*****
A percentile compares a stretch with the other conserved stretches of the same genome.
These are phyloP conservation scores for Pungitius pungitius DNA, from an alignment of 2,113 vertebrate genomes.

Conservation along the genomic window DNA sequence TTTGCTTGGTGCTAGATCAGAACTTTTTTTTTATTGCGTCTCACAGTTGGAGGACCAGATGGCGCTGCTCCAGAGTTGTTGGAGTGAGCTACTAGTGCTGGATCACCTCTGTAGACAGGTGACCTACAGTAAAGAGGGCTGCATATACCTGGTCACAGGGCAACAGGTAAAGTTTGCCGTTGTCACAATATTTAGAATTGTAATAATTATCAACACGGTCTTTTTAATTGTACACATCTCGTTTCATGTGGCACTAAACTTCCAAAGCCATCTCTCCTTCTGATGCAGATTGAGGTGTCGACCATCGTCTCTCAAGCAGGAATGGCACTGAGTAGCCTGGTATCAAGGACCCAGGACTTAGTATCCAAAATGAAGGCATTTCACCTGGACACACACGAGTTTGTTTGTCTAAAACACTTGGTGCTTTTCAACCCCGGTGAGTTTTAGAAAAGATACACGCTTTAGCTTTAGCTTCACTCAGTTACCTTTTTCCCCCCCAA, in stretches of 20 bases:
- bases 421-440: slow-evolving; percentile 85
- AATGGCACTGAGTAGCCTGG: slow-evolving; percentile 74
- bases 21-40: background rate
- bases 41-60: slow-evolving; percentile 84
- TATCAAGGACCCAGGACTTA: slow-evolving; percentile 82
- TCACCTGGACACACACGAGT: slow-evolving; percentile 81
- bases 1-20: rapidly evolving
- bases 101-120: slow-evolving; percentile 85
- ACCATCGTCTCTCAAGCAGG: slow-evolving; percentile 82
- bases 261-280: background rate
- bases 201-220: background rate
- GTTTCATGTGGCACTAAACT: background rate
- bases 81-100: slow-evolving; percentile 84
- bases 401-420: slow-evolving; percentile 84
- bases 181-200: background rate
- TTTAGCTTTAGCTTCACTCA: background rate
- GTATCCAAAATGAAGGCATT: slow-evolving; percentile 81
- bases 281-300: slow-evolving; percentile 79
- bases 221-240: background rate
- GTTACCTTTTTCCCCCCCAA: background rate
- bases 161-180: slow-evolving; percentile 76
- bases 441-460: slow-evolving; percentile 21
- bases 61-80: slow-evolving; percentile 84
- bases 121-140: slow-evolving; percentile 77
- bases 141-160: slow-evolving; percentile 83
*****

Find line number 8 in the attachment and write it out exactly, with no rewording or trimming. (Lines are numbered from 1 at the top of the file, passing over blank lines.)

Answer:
- TATCAAGGACCCAGGACTTA: slow-evolving; percentile 82